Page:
Plant-based foods, in general, is a market segment that reflects a particularly hot consumer trend. In addition to environmental sustainability, they also address healthy eating. The focus is not on vegan or vegetarian, but rather “flexitarians” who are trying to increase their weekly plant-based meal occasions as part of a desire to eat healthier (and also more sustainably).
There are many companies pursuing this with innovative products positioned as delicious and healthy plant-based products, as opposed to historically unsavory substitutes. Examples include some of the more innovative veggie-based offerings of big food brands like Conagra’s Birdseye and B&G’s Green Giant. It also includes up-and-comers like Irish company Strong Roots, which won a prestigious NEXTY award at the Natural Products Expo West show for its Kale & Quinoa Burger, which is launching in more than 3,000 U.S. stores this year. Perdue is also joining the party by launching its “Chicken Plus” products, including nuggets, tenders and patties consisting of white meat chicken mixed with chickpeas, cauliflower and plant proteins.
An increasing array of competitive offerings addressing these trends creates some risk to the longer-term growth for companies like Beyond Meat (they need to execute well to stay ahead of the pack), but also establishes them as the vanguard of a trend that appears will only increase over time.
The execution problem
That brings us to the execution element of Beyond Meat’s valuation dynamics. Both Beyond Meat and Impossible Foods have a first-mover advantage, but there is a lot that will shake out before we see who the winners and losers in this market will be.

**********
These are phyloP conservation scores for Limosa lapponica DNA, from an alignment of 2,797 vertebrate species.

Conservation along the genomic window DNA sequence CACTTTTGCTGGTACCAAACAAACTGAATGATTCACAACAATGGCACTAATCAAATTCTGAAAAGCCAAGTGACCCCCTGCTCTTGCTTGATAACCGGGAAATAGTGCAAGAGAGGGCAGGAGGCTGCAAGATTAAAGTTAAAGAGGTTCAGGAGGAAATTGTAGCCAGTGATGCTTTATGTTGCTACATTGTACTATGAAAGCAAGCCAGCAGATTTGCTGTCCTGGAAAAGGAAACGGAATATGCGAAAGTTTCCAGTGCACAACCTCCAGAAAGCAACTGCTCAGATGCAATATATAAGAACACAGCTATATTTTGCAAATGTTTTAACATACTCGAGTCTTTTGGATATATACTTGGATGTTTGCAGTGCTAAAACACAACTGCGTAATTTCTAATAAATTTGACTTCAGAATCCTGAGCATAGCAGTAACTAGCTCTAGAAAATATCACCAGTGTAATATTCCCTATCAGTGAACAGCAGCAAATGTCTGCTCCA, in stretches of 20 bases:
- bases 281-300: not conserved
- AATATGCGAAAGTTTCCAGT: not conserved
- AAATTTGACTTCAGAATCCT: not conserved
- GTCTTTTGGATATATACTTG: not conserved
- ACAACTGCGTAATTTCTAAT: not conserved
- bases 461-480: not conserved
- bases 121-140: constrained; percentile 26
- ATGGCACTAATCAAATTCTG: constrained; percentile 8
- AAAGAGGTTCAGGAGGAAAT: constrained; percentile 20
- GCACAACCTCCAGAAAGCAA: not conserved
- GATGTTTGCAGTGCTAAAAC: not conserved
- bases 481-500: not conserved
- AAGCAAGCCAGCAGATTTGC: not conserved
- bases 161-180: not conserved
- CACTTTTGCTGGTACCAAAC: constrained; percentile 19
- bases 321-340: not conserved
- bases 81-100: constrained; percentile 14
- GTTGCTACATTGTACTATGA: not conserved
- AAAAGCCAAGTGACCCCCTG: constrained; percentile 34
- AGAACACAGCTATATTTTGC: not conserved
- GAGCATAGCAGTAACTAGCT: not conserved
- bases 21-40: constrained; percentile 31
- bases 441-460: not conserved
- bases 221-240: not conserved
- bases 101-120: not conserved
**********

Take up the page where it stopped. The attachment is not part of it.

The future looked bright for Impossible Foods when they inked a deal with fast food giant Burger King to supply a meatless burger — the “Impossible Whopper” — with a planned roll out to all 7,300 U.S. locations by the end of the year. Impossible Foods is already a supplier to 7,000 restaurants — including Red Robin and White Castle, theme parks and college campuses — so this partnership with Burger King effectively doubled its reach. But recent news reports demonstrate that Impossible Foods’ inability to ramp up production has led to shortages at restaurants.
Clearly it is important to honor and deliver on contracts. Even a company creating and distributing a great product will be susceptible to stock price fluctuations and negative attention if it is unable to meet vendor and consumer demand. Turning away customers is never a good marketing strategy. It is important for Beyond Meat to take heed of Impossible Foods’ supply problems, anticipate the demand for these products, and execute in a profitable way. Certainly that will play into the long-term valuation of the business.
As the only current available option for investors and one of the two biggest players in the space, Beyond Meat is poised for continued growth based on a hot consumer trend. It will certainly need to address operational issues, but, in the long run, people want tasty plant-based protein alternatives — and Beyond Meat is one of the few companies with broad recognition that can deliver.